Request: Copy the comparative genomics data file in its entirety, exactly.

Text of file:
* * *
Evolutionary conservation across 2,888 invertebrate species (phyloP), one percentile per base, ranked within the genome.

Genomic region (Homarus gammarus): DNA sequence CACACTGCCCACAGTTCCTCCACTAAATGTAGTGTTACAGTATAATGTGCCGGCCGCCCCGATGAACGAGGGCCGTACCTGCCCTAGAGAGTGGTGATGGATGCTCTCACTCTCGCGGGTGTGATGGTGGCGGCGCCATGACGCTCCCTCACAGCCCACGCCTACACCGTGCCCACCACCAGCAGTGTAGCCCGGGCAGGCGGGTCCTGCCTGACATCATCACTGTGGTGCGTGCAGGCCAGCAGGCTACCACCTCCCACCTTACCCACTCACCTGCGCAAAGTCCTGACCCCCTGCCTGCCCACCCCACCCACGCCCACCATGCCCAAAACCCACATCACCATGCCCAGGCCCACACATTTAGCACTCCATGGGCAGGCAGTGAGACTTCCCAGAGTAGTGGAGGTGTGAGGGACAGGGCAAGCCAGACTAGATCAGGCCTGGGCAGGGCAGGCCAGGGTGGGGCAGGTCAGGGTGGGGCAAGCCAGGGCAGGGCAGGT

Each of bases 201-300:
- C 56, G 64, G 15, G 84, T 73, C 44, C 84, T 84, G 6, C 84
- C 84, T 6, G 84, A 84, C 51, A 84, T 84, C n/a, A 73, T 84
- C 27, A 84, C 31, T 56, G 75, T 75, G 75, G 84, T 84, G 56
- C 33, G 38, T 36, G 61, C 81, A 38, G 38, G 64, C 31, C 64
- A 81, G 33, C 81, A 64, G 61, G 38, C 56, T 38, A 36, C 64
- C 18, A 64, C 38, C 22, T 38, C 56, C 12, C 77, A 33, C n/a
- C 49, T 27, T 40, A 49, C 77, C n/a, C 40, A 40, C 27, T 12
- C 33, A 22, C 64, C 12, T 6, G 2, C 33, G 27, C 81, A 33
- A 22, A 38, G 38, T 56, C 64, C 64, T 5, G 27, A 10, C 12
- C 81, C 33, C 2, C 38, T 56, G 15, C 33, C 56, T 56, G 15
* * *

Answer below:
Evolutionary conservation across 2,888 invertebrate species (phyloP), one percentile per base, ranked within the genome.

Genomic region (Homarus gammarus): DNA sequence CACACTGCCCACAGTTCCTCCACTAAATGTAGTGTTACAGTATAATGTGCCGGCCGCCCCGATGAACGAGGGCCGTACCTGCCCTAGAGAGTGGTGATGGATGCTCTCACTCTCGCGGGTGTGATGGTGGCGGCGCCATGACGCTCCCTCACAGCCCACGCCTACACCGTGCCCACCACCAGCAGTGTAGCCCGGGCAGGCGGGTCCTGCCTGACATCATCACTGTGGTGCGTGCAGGCCAGCAGGCTACCACCTCCCACCTTACCCACTCACCTGCGCAAAGTCCTGACCCCCTGCCTGCCCACCCCACCCACGCCCACCATGCCCAAAACCCACATCACCATGCCCAGGCCCACACATTTAGCACTCCATGGGCAGGCAGTGAGACTTCCCAGAGTAGTGGAGGTGTGAGGGACAGGGCAAGCCAGACTAGATCAGGCCTGGGCAGGGCAGGCCAGGGTGGGGCAGGTCAGGGTGGGGCAAGCCAGGGCAGGGCAGGT

Each of bases 201-300:
- C 56, G 64, G 15, G 84, T 73, C 44, C 84, T 84, G 6, C 84
- C 84, T 6, G 84, A 84, C 51, A 84, T 84, C n/a, A 73, T 84
- C 27, A 84, C 31, T 56, G 75, T 75, G 75, G 84, T 84, G 56
- C 33, G 38, T 36, G 61, C 81, A 38, G 38, G 64, C 31, C 64
- A 81, G 33, C 81, A 64, G 61, G 38, C 56, T 38, A 36, C 64
- C 18, A 64, C 38, C 22, T 38, C 56, C 12, C 77, A 33, C n/a
- C 49, T 27, T 40, A 49, C 77, C n/a, C 40, A 40, C 27, T 12
- C 33, A 22, C 64, C 12, T 6, G 2, C 33, G 27, C 81, A 33
- A 22, A 38, G 38, T 56, C 64, C 64, T 5, G 27, A 10, C 12
- C 81, C 33, C 2, C 38, T 56, G 15, C 33, C 56, T 56, G 15